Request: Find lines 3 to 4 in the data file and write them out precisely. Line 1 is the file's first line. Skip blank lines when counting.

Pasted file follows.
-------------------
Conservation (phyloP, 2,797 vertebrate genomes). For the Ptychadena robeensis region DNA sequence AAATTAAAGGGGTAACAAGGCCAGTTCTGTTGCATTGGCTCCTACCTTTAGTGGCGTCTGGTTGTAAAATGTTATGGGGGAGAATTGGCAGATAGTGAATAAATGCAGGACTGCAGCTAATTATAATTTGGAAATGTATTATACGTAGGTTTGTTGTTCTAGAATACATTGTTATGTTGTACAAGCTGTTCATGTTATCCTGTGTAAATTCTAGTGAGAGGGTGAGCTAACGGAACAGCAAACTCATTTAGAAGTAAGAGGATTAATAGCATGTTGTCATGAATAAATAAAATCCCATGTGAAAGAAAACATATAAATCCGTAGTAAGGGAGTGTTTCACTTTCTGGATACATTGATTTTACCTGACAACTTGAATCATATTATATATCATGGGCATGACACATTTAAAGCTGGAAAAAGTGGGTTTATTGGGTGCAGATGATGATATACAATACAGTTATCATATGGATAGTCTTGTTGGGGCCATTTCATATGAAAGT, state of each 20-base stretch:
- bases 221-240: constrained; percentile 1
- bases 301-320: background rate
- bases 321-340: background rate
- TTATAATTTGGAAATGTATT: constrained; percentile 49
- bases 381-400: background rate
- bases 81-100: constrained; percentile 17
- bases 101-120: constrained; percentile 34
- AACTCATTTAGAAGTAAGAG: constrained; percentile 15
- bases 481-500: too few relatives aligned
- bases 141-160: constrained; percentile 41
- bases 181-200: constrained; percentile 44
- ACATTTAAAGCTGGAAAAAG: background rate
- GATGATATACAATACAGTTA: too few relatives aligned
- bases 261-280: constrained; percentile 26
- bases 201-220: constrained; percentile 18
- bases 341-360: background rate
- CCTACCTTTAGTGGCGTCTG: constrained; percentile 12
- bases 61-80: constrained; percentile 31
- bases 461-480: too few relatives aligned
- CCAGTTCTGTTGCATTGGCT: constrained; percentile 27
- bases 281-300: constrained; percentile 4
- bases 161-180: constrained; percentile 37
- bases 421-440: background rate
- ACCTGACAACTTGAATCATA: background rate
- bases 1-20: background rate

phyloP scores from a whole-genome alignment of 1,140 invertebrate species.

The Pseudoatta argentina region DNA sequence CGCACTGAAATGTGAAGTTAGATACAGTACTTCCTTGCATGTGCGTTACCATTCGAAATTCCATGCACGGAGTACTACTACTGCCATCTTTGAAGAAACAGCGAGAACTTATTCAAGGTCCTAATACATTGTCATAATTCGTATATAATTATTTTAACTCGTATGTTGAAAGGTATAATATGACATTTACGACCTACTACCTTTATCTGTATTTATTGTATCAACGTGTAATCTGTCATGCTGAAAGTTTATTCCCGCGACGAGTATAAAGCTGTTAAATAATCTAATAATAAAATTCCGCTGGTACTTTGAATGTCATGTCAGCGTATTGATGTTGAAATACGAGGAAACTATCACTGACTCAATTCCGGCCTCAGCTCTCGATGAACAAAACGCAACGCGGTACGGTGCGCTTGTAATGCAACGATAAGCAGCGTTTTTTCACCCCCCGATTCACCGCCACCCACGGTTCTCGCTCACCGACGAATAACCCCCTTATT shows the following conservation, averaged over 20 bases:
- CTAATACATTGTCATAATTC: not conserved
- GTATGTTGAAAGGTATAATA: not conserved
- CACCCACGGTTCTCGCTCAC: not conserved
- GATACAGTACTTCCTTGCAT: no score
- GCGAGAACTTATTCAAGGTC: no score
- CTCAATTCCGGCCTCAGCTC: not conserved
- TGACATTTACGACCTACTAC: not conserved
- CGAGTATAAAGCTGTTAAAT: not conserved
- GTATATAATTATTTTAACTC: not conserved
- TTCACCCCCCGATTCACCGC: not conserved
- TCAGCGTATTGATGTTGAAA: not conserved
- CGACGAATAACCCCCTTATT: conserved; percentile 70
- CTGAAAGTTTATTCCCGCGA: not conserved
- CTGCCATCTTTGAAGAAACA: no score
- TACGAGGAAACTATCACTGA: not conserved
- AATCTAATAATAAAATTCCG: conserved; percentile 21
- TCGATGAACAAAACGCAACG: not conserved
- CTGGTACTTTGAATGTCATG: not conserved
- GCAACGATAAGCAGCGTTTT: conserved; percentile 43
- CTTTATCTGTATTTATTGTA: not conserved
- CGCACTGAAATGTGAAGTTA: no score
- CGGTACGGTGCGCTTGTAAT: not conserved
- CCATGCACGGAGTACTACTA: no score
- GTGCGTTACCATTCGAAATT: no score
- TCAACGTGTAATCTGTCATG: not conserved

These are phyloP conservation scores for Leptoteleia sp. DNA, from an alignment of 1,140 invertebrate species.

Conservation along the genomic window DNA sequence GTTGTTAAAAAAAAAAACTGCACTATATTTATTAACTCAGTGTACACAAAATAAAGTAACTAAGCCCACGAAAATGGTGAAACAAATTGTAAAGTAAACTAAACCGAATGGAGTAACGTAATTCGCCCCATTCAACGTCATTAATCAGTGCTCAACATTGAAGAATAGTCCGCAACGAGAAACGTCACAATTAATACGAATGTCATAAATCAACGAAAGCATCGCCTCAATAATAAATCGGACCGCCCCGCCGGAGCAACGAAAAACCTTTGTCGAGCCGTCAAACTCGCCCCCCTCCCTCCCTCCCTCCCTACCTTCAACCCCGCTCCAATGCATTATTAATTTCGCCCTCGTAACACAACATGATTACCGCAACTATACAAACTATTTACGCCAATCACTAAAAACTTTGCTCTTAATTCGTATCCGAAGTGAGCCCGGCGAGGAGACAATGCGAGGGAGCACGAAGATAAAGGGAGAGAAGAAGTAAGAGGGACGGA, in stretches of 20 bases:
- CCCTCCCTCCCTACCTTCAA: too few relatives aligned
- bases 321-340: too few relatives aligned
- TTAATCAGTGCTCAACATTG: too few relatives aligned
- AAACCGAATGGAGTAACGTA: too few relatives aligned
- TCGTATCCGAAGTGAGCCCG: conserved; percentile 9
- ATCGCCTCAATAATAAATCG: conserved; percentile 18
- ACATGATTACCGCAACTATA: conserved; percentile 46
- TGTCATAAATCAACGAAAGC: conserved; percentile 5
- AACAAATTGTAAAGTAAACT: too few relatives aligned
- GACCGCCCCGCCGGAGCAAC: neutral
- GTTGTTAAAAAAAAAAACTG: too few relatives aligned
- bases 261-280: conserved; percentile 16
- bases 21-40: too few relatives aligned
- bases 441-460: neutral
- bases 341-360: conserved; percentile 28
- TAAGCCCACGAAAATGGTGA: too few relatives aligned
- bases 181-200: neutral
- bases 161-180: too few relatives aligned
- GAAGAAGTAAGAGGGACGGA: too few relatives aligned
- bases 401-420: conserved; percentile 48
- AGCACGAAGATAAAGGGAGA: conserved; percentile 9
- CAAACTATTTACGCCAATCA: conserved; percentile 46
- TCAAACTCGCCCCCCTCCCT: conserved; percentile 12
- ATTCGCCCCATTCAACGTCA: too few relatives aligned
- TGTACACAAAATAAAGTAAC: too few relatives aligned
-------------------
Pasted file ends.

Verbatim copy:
- bases 301-320: background rate
- bases 321-340: background rate